Can a novel change the world? Maybe this one will help.
by Leon Pantenburg
Disclaimer: “The Black Lens” author Christopher Stollar is a friend, and we both worked for The Bulletin newspaper in Bend, Oregon.
For me, the first novel that changed my perception of the world was Huckleberry Finn. That was in the sixth grade, and ultimately, Mark Twain would send me on a journey down the Mississippi River, just like the main character.
Then it was Atlas Shrugged. This made me re-think my political views, and helped shape my philosophy of life.
Now, there’s The Black Lens, by Christopher Stollar. I’m still processing this.
The Black Lens is about sex trafficking, and the setting is La Pine, Oregon, a town I’m very familiar with.
I reported about south Deschutes County, Oregon, for “The Bend Bulletin” for more than a decade. La Pine was my town. I covered school board meetings, city government, crime – you name it. I knew everybody, and – I thought – knew everything that was going on.
After I left full-time work with the newspaper, I continued to freelance for the Bulletin in the area. Stollar covered the area after I moved on.
In many ways, the south county beat fulfilled my journalism school pipe dream of living in a small town in the mountains and editing the local newspaper. I thought, and still think, that La Pine is a great place to raise kids.
But La Pine has many areas of gut-wrenching poverty, which rival any American poverty pocket. La Pine has its share of drug and social problems and no town is ever without its underbelly of crime, graft and corruption. But the average person doesn’t see much of that.
The main character, Zoey, has a terrible home life, and goes to South County High, which in reality would be La Pine High School. This makes her a prime choice for being recruited into a prostitution ring.
Zoey goes to a party, drinks a drugged glass of something, and passes out. Then Zoey is blackmailed on social media with a series of porno photos she’s in. The plot worsens, as Zoey and her special needs sister, Camille, are dragged into into a downward spiral of drugs, sex trafficking and prostitution.
Seeking to break out of the awful cycle, Zoey contacts the local newspaper reporter who covers La Pine. He is, naturally, interested in the story and helps the girls uncover a sex trafficking conspiracy that reaches high in the school system and Deschutes Sheriff’s Department. It is nice to see small town newspaper reporters finally get some well-deserved credit for the work they do!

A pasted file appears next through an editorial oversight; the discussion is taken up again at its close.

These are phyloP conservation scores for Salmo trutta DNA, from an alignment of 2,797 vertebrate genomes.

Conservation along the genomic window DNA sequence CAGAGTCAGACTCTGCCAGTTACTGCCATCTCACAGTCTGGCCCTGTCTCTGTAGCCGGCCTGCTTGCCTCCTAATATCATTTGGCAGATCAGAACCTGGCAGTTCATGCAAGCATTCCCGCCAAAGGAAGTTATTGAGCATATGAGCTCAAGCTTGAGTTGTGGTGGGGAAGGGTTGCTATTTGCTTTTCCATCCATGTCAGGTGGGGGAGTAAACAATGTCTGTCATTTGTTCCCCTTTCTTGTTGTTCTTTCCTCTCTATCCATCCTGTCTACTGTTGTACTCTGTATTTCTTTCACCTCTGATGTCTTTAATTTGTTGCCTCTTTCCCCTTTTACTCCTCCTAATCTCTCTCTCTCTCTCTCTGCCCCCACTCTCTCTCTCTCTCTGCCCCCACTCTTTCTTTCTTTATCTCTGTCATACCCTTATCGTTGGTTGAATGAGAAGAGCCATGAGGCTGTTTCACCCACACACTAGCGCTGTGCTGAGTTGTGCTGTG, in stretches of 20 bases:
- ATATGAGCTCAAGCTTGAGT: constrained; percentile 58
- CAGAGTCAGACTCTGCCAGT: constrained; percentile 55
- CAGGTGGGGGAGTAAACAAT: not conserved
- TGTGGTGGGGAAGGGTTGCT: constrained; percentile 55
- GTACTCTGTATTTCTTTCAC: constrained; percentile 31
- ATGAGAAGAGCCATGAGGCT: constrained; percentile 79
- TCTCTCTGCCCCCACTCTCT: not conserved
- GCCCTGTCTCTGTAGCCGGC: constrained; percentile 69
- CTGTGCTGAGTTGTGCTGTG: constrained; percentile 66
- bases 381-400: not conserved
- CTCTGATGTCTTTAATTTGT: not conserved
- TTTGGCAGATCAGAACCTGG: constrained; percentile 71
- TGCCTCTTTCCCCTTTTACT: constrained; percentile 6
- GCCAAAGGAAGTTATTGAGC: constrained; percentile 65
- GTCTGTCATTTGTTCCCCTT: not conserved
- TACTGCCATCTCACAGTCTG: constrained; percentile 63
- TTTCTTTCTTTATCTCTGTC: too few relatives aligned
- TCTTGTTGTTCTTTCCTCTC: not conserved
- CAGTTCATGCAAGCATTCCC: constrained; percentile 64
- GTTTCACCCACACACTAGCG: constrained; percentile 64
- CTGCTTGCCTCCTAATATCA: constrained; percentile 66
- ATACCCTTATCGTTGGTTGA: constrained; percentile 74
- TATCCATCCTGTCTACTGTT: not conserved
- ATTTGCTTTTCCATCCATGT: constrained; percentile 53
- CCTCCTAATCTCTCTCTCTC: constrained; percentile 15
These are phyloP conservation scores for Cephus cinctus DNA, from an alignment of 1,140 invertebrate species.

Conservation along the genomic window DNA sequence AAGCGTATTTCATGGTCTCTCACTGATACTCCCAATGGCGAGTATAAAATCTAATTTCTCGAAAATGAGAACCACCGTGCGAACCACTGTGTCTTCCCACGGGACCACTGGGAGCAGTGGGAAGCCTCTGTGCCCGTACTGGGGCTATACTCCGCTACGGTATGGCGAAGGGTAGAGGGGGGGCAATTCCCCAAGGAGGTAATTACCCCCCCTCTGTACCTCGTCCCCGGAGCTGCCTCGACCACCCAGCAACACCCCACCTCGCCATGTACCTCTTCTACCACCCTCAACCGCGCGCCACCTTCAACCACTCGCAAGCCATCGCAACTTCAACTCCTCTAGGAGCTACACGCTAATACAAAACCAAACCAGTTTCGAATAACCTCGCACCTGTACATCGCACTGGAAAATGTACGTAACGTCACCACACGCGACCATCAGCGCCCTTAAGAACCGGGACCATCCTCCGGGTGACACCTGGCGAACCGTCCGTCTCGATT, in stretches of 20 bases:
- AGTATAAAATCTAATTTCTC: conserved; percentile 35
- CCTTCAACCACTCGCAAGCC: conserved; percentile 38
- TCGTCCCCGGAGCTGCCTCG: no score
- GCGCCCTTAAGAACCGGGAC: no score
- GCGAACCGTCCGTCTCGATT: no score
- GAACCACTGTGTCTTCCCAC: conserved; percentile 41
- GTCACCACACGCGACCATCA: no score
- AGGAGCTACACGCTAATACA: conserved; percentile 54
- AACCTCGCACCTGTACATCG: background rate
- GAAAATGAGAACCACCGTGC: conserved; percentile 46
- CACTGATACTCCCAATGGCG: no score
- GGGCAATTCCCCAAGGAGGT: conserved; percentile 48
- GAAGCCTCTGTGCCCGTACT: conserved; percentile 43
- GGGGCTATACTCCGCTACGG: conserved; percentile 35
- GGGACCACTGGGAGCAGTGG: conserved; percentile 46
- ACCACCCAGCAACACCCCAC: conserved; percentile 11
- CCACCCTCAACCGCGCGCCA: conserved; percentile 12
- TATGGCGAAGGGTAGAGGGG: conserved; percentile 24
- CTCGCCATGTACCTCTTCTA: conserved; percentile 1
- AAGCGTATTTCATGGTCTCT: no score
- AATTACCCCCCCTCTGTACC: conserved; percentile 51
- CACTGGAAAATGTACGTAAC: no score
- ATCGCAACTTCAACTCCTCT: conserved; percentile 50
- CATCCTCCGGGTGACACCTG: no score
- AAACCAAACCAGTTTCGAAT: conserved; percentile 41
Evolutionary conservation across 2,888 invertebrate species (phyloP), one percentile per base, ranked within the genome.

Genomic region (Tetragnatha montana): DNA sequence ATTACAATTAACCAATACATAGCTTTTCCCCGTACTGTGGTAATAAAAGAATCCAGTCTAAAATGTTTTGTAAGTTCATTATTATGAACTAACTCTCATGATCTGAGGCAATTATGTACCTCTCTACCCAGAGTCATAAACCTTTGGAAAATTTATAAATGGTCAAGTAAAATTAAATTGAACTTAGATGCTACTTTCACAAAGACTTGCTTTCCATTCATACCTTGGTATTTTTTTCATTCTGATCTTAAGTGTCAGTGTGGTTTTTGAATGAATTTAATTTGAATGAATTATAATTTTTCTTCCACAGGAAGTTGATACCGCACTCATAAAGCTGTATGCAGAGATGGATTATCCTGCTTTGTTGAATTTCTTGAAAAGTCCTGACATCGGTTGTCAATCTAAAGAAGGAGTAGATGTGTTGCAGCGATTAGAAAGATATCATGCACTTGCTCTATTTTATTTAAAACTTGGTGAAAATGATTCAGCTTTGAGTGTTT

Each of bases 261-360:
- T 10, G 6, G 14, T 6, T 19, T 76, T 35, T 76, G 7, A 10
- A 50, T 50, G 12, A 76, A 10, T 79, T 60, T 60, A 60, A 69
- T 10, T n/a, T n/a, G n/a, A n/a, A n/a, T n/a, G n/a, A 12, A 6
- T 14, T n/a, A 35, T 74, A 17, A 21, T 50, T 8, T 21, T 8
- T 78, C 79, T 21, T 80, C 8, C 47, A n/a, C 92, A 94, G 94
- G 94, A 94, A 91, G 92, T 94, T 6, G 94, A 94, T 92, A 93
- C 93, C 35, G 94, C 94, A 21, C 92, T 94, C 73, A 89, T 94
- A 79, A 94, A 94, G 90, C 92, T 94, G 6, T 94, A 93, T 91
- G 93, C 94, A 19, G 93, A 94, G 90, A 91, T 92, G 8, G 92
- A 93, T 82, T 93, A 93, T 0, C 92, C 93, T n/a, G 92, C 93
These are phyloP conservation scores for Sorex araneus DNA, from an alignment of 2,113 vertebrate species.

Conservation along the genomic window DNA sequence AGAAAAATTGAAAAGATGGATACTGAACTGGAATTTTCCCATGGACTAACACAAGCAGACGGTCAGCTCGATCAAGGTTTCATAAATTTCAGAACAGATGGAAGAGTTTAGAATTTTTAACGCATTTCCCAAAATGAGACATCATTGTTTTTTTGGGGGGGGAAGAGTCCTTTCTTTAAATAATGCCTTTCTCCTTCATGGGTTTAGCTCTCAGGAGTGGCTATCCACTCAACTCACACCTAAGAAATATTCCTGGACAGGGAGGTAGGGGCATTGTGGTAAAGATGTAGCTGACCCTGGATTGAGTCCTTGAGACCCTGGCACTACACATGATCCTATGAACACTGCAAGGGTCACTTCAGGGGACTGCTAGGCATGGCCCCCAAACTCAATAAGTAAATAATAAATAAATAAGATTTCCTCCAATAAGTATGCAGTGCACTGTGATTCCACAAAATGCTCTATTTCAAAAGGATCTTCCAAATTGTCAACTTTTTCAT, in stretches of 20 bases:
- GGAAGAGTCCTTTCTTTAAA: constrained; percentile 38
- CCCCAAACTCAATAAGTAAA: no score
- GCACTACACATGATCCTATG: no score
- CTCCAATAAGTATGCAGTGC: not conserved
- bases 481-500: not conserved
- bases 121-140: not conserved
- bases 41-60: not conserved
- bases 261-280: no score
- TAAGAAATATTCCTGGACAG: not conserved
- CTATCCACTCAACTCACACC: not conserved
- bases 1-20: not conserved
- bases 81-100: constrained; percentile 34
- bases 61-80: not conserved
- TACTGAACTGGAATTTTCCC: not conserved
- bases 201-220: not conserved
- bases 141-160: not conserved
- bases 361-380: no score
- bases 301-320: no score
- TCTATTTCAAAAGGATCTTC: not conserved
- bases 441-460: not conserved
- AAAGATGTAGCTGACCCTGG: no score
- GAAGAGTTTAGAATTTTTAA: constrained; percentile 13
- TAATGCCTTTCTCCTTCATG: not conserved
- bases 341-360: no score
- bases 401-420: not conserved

The ending kept me up reading way past my bedtime, to see how it came out.
Anyone familiar with Central Oregon will recognize the places mentioned in the book. There is no “Jugs” strip joint at the edge of town, but the fictional location is loosely based on a cabaret in Bend. We know which truck stop Stollar is writing about, and the location of the trailer park Zoey lives in. (I covered a fire there one frigid morning.)
And the descriptions of walking through the snow to the Dairy Queen across the highway during a storm are absolutely spot on.
I ran into Stollar recently at a presentation at Journey Church in Bend. He was on a book tour designed to raise awareness about sex slavery, and was working with the Guardian Group, an organization that fights sex trafficking.
All the book’s research was done in Ohio over a five-year period, he said, and Stollar interviewed police officers, social workers and more than a dozen victims. All the names and places are changed to protect the sources, he said, and the main character is based on the story of a real life victim.
Every major plot point, he said, is based on fact.
“It is rare for a person to be kidnapped like in the movie Taken,” Chris said. “Many of the girls get trafficked through people they know. Often, the victim stays at home, continues to go to school and is trafficked on weekends or after school. One victim said she was trafficked at age 13. ”
Profits from sex trafficking, Stollar says, are in excess of $150 billion per year, making exploitation a major industry. Human trafficking is currently the second largest and fastest growing crime industry, according to the Guardian Group.
The book was set in La Pine, he said, because rural Central Oregon is a great example of “It could happen anywhere.”
“Two weeks ago, several people were arrested in Central Oregon as part of a prostitution sting,” Stollar said. “Look at the personal ads on social media – you’ll find sex trafficking in your area. Pimps are very good at using social media.”
Stollar chose fiction as his platform, because he “loves storytelling,” and because he saw it as a vehicle for raising awareness.
Harriet Beecher Stowe’s anti-slavery novel, Uncle Tom’s Cabin, is published in 1852. It sold 300,000 copies within three months and was so widely read that when President Abraham Lincoln met Stowe in 1862, he reportedly said, “So you’re the little woman who wrote the book that made this great war!”
To Kill a Mockingbird, published in 1960, won the Pulitzer prize for fiction. On critic called the book “… the most widely read book dealing with race in America, and its protagonist, Atticus Finch, the most enduring fictional image of racial heroism.” If you haven’t yet, read it.
The Black Lens could have a similar impact – it is superbly written, and is getting a lot of attention. It recently made it into the Kindle books Top Ten Crime Thrillers.
But the book is not an easy read. It made me feel gritty. It is disturbing. It is hard and raw. Stollar’s wordsmithing skill is that good.
Above all, it made me wonder what I could do to help.
“Sex trafficking a dark topic nobody wants to talk about,” Stollar said. “But it’s in every community. It’s not going away.”